Wednesday, June 17, 2009

When Temporary road Construction becomes Permanent

Years ago I had occasion to go a small town in Mexico where our company ran a small factory. Outside the front door of the factory road construction had made getting in and out of the building somewhat tricky. I thought nothing of it until I returned over a year later and found that not much progress had been made on the project and the construction site sat idle even though it blocked a significant thoroughfare.
Ah well, I thought "It's the third world, what do you expect?

What I wouldn't expect is the same situation in Montreal.

All The overpasses on the Cote de Liesse highway to the airport have had the traffic reduced to one lane, likely because of the fear that the bridges can't carry the load. At first, traffic cones were used to restrict traffic but as of last fall hazard signs were sunk into the road making the barrier permanent. The one at at the Autoroute 13 overpass is particularly bothersome and creates quite a jam a rush hour. I haven't heard anything about getting these bridges fixed and it's going on two years.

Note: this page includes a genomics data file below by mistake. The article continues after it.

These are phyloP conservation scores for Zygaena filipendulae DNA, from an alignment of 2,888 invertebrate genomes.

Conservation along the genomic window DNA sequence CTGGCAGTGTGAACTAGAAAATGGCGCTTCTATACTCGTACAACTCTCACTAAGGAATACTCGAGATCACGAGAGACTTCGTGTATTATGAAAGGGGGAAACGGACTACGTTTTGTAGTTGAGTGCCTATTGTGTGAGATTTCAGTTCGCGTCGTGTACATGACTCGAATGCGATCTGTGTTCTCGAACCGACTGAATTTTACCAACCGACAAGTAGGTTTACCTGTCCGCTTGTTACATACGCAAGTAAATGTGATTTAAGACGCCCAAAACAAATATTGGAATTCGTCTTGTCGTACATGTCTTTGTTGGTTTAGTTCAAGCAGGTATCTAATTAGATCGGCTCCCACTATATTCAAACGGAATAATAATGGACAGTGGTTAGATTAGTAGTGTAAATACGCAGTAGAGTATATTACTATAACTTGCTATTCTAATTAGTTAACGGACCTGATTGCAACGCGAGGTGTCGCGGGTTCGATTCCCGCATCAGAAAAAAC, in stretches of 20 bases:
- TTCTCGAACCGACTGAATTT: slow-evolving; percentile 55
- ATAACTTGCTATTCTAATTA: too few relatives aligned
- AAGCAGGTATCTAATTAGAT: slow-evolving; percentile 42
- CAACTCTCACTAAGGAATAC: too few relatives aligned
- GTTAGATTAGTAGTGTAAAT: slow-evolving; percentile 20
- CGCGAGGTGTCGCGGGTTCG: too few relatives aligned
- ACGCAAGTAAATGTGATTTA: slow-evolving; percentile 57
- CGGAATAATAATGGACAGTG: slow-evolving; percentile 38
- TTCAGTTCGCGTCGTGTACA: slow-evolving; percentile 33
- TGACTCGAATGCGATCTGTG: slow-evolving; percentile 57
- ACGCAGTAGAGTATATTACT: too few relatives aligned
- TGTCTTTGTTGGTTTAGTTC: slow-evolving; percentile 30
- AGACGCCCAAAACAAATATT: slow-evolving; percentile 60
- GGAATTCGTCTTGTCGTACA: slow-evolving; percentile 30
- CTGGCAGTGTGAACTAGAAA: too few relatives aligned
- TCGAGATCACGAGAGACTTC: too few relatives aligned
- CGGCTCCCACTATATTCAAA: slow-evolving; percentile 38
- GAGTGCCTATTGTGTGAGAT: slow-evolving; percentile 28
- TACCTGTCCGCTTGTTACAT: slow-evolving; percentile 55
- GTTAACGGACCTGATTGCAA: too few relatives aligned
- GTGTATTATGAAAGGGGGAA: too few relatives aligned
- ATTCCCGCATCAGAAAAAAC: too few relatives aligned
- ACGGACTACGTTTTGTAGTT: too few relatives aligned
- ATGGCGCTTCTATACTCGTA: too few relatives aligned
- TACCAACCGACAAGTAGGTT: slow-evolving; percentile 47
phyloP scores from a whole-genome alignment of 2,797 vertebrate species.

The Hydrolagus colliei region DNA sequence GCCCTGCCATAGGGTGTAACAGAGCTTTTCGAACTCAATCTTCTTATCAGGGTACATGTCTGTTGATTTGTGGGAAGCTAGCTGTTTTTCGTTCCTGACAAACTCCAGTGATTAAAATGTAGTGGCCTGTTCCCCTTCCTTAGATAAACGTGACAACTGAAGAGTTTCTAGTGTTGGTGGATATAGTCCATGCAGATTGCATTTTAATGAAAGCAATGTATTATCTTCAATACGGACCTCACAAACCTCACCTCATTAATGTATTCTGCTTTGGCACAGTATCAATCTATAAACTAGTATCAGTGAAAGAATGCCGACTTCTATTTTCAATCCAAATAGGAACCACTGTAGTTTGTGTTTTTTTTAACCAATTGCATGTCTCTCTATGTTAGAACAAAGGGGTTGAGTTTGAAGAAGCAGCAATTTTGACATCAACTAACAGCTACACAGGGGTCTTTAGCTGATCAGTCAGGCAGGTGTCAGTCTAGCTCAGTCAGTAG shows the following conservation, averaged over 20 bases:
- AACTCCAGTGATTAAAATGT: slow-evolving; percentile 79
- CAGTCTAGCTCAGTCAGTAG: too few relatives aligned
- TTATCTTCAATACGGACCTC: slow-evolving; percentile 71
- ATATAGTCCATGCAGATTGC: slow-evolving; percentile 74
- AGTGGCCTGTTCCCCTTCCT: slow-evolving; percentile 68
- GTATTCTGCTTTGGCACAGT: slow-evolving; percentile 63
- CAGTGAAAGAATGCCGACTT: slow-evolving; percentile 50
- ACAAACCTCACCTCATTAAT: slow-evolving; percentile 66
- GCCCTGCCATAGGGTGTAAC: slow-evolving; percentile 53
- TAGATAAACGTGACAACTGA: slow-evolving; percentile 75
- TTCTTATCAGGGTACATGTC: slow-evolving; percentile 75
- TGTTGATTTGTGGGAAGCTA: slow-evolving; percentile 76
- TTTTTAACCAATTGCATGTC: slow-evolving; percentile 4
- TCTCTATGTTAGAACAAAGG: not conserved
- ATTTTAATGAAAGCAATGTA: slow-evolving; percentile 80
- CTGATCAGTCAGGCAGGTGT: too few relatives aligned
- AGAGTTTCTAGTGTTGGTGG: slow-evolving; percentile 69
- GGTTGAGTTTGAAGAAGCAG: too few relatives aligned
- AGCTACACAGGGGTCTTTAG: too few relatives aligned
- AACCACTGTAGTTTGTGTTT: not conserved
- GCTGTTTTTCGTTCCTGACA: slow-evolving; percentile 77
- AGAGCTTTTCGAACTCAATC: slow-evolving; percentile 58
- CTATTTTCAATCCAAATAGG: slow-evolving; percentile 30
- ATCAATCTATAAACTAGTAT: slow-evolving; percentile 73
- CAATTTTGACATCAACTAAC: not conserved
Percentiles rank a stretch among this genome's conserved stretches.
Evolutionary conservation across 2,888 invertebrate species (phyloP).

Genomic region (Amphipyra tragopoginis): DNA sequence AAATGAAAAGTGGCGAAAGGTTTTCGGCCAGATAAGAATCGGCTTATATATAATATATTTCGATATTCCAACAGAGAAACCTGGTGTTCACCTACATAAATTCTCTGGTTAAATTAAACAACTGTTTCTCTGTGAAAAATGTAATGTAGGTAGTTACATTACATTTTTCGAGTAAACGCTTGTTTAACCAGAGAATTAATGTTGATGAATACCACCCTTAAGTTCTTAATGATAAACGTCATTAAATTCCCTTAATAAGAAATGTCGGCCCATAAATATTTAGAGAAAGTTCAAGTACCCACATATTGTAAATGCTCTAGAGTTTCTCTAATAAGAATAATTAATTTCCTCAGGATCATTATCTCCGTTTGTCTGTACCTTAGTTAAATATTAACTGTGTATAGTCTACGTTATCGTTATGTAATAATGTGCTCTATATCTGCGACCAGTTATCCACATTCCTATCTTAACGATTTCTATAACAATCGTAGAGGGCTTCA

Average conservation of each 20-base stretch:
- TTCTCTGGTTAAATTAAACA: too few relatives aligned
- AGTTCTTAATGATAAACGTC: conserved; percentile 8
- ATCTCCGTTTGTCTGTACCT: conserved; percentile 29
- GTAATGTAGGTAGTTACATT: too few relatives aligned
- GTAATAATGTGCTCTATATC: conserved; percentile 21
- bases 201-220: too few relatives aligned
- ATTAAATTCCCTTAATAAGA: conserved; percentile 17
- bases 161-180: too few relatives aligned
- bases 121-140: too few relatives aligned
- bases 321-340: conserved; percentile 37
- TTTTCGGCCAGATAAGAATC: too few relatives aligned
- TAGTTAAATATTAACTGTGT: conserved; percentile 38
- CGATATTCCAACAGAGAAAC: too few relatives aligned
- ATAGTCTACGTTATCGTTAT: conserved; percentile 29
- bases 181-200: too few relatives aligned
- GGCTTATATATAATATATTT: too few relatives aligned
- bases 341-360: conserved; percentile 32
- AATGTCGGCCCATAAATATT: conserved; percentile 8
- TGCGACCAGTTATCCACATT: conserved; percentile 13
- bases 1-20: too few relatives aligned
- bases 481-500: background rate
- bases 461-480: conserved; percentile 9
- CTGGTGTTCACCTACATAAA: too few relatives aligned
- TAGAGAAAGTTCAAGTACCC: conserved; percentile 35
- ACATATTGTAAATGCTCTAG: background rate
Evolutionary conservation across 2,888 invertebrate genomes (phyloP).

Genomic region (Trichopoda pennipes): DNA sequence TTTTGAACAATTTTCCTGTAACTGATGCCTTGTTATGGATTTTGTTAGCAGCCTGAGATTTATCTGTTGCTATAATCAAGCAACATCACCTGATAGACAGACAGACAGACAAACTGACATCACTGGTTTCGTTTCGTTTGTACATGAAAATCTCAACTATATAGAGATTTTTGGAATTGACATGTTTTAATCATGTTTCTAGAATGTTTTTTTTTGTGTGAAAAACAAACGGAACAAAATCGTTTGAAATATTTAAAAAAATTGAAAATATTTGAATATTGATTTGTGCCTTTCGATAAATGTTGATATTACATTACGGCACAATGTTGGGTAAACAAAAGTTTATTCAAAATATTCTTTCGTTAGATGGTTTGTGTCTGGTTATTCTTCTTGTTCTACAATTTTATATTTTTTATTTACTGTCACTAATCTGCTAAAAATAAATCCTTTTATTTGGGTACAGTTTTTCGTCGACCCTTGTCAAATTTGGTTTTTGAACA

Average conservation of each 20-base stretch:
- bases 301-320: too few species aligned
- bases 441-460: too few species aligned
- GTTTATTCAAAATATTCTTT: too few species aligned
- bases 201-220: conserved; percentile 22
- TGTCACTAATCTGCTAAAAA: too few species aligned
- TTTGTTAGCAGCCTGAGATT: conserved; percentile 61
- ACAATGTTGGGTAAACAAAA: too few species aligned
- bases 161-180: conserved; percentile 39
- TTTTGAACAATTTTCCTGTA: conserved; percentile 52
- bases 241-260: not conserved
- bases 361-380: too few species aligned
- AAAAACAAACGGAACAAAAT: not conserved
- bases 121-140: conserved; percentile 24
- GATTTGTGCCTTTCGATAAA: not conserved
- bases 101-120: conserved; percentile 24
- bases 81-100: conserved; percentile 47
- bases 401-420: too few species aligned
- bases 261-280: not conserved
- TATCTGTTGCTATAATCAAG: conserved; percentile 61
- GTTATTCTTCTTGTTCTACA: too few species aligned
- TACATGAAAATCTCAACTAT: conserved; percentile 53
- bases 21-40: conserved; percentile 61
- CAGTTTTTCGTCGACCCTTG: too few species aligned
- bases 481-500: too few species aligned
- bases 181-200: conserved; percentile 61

Another barrier which has morphed into permanent, is the one across Loblaws on St. Croix at Dion in St. Laurent.

The temporary flashing light has blinking for over a year now. I'm not sure what it is actually protecting, but it sure plays havoc with traffic.

On a positive note, the laying of new water pipes along Cote de Liesse is going like gangbusters.

For those of us who use the road as a daily commute, it's impressive to see a construction project done right.

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